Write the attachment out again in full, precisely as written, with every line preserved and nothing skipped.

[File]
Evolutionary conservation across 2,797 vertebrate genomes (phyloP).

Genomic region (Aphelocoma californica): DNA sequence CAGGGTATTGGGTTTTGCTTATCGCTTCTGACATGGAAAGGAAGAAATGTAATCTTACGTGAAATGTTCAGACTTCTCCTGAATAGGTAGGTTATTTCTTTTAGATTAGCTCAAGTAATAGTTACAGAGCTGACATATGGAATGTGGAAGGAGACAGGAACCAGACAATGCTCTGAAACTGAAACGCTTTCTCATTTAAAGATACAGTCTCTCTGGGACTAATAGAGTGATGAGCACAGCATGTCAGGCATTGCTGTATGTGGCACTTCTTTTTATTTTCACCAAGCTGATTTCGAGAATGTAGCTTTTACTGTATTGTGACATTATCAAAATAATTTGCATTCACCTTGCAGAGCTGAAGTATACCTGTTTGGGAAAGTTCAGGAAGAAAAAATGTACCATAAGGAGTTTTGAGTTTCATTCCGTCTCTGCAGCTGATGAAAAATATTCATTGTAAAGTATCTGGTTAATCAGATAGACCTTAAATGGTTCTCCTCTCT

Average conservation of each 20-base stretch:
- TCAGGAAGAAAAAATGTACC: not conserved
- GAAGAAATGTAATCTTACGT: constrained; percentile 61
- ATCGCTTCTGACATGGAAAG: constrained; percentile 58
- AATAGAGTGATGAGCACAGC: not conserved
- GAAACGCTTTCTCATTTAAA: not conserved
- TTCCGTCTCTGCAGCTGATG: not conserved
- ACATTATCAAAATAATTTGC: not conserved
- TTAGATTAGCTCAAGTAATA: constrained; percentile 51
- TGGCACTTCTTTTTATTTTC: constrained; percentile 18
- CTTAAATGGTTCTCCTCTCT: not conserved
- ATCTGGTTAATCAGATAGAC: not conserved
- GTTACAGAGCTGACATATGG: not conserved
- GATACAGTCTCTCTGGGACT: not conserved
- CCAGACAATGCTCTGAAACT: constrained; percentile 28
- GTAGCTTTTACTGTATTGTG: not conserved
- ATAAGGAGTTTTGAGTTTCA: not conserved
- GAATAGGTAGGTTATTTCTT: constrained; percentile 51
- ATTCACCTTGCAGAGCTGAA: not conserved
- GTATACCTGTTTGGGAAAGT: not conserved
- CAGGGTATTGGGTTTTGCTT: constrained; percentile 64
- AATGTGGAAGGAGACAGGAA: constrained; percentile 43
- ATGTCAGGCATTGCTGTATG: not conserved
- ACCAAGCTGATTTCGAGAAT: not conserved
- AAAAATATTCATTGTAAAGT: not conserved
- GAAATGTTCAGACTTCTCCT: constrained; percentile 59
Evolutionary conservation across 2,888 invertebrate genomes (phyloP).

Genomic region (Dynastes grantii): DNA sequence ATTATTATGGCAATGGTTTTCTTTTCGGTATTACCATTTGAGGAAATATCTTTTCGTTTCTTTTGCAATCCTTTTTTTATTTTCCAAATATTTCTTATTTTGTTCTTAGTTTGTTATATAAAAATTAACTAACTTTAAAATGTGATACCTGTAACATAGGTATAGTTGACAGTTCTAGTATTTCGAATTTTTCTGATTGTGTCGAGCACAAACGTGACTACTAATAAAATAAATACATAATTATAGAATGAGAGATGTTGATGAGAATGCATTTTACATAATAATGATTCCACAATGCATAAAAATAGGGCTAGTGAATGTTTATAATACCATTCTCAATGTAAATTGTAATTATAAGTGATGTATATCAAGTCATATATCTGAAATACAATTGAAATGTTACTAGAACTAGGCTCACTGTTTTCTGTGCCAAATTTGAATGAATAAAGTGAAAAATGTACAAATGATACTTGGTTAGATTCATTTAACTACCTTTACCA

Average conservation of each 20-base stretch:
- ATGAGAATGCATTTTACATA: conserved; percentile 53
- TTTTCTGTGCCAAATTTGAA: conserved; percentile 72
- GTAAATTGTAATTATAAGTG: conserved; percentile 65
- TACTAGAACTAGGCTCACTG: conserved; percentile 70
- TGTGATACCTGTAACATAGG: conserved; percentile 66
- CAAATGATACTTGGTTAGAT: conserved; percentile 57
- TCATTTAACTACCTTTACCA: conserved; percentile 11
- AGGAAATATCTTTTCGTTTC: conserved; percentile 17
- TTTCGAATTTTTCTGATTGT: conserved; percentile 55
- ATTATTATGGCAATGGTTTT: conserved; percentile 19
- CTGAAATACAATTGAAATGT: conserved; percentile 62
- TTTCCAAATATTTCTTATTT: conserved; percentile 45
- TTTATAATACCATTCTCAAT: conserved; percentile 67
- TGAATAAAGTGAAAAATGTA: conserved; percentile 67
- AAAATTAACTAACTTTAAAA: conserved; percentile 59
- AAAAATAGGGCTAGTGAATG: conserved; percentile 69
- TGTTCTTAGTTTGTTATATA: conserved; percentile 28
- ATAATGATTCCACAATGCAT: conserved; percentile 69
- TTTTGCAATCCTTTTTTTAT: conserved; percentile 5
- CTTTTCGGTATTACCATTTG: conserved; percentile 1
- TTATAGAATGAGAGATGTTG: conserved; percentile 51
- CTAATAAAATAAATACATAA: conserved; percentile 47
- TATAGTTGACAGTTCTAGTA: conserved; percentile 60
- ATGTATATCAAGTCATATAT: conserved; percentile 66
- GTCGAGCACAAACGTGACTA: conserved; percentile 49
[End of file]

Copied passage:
Evolutionary conservation across 2,797 vertebrate genomes (phyloP).

Genomic region (Aphelocoma californica): DNA sequence CAGGGTATTGGGTTTTGCTTATCGCTTCTGACATGGAAAGGAAGAAATGTAATCTTACGTGAAATGTTCAGACTTCTCCTGAATAGGTAGGTTATTTCTTTTAGATTAGCTCAAGTAATAGTTACAGAGCTGACATATGGAATGTGGAAGGAGACAGGAACCAGACAATGCTCTGAAACTGAAACGCTTTCTCATTTAAAGATACAGTCTCTCTGGGACTAATAGAGTGATGAGCACAGCATGTCAGGCATTGCTGTATGTGGCACTTCTTTTTATTTTCACCAAGCTGATTTCGAGAATGTAGCTTTTACTGTATTGTGACATTATCAAAATAATTTGCATTCACCTTGCAGAGCTGAAGTATACCTGTTTGGGAAAGTTCAGGAAGAAAAAATGTACCATAAGGAGTTTTGAGTTTCATTCCGTCTCTGCAGCTGATGAAAAATATTCATTGTAAAGTATCTGGTTAATCAGATAGACCTTAAATGGTTCTCCTCTCT

Average conservation of each 20-base stretch:
- TCAGGAAGAAAAAATGTACC: not conserved
- GAAGAAATGTAATCTTACGT: constrained; percentile 61
- ATCGCTTCTGACATGGAAAG: constrained; percentile 58
- AATAGAGTGATGAGCACAGC: not conserved
- GAAACGCTTTCTCATTTAAA: not conserved
- TTCCGTCTCTGCAGCTGATG: not conserved
- ACATTATCAAAATAATTTGC: not conserved
- TTAGATTAGCTCAAGTAATA: constrained; percentile 51
- TGGCACTTCTTTTTATTTTC: constrained; percentile 18
- CTTAAATGGTTCTCCTCTCT: not conserved
- ATCTGGTTAATCAGATAGAC: not conserved
- GTTACAGAGCTGACATATGG: not conserved
- GATACAGTCTCTCTGGGACT: not conserved
- CCAGACAATGCTCTGAAACT: constrained; percentile 28
- GTAGCTTTTACTGTATTGTG: not conserved
- ATAAGGAGTTTTGAGTTTCA: not conserved
- GAATAGGTAGGTTATTTCTT: constrained; percentile 51
- ATTCACCTTGCAGAGCTGAA: not conserved
- GTATACCTGTTTGGGAAAGT: not conserved
- CAGGGTATTGGGTTTTGCTT: constrained; percentile 64
- AATGTGGAAGGAGACAGGAA: constrained; percentile 43
- ATGTCAGGCATTGCTGTATG: not conserved
- ACCAAGCTGATTTCGAGAAT: not conserved
- AAAAATATTCATTGTAAAGT: not conserved
- GAAATGTTCAGACTTCTCCT: constrained; percentile 59
Evolutionary conservation across 2,888 invertebrate genomes (phyloP).

Genomic region (Dynastes grantii): DNA sequence ATTATTATGGCAATGGTTTTCTTTTCGGTATTACCATTTGAGGAAATATCTTTTCGTTTCTTTTGCAATCCTTTTTTTATTTTCCAAATATTTCTTATTTTGTTCTTAGTTTGTTATATAAAAATTAACTAACTTTAAAATGTGATACCTGTAACATAGGTATAGTTGACAGTTCTAGTATTTCGAATTTTTCTGATTGTGTCGAGCACAAACGTGACTACTAATAAAATAAATACATAATTATAGAATGAGAGATGTTGATGAGAATGCATTTTACATAATAATGATTCCACAATGCATAAAAATAGGGCTAGTGAATGTTTATAATACCATTCTCAATGTAAATTGTAATTATAAGTGATGTATATCAAGTCATATATCTGAAATACAATTGAAATGTTACTAGAACTAGGCTCACTGTTTTCTGTGCCAAATTTGAATGAATAAAGTGAAAAATGTACAAATGATACTTGGTTAGATTCATTTAACTACCTTTACCA

Average conservation of each 20-base stretch:
- ATGAGAATGCATTTTACATA: conserved; percentile 53
- TTTTCTGTGCCAAATTTGAA: conserved; percentile 72
- GTAAATTGTAATTATAAGTG: conserved; percentile 65
- TACTAGAACTAGGCTCACTG: conserved; percentile 70
- TGTGATACCTGTAACATAGG: conserved; percentile 66
- CAAATGATACTTGGTTAGAT: conserved; percentile 57
- TCATTTAACTACCTTTACCA: conserved; percentile 11
- AGGAAATATCTTTTCGTTTC: conserved; percentile 17
- TTTCGAATTTTTCTGATTGT: conserved; percentile 55
- ATTATTATGGCAATGGTTTT: conserved; percentile 19
- CTGAAATACAATTGAAATGT: conserved; percentile 62
- TTTCCAAATATTTCTTATTT: conserved; percentile 45
- TTTATAATACCATTCTCAAT: conserved; percentile 67
- TGAATAAAGTGAAAAATGTA: conserved; percentile 67
- AAAATTAACTAACTTTAAAA: conserved; percentile 59
- AAAAATAGGGCTAGTGAATG: conserved; percentile 69
- TGTTCTTAGTTTGTTATATA: conserved; percentile 28
- ATAATGATTCCACAATGCAT: conserved; percentile 69
- TTTTGCAATCCTTTTTTTAT: conserved; percentile 5
- CTTTTCGGTATTACCATTTG: conserved; percentile 1
- TTATAGAATGAGAGATGTTG: conserved; percentile 51
- CTAATAAAATAAATACATAA: conserved; percentile 47
- TATAGTTGACAGTTCTAGTA: conserved; percentile 60
- ATGTATATCAAGTCATATAT: conserved; percentile 66
- GTCGAGCACAAACGTGACTA: conserved; percentile 49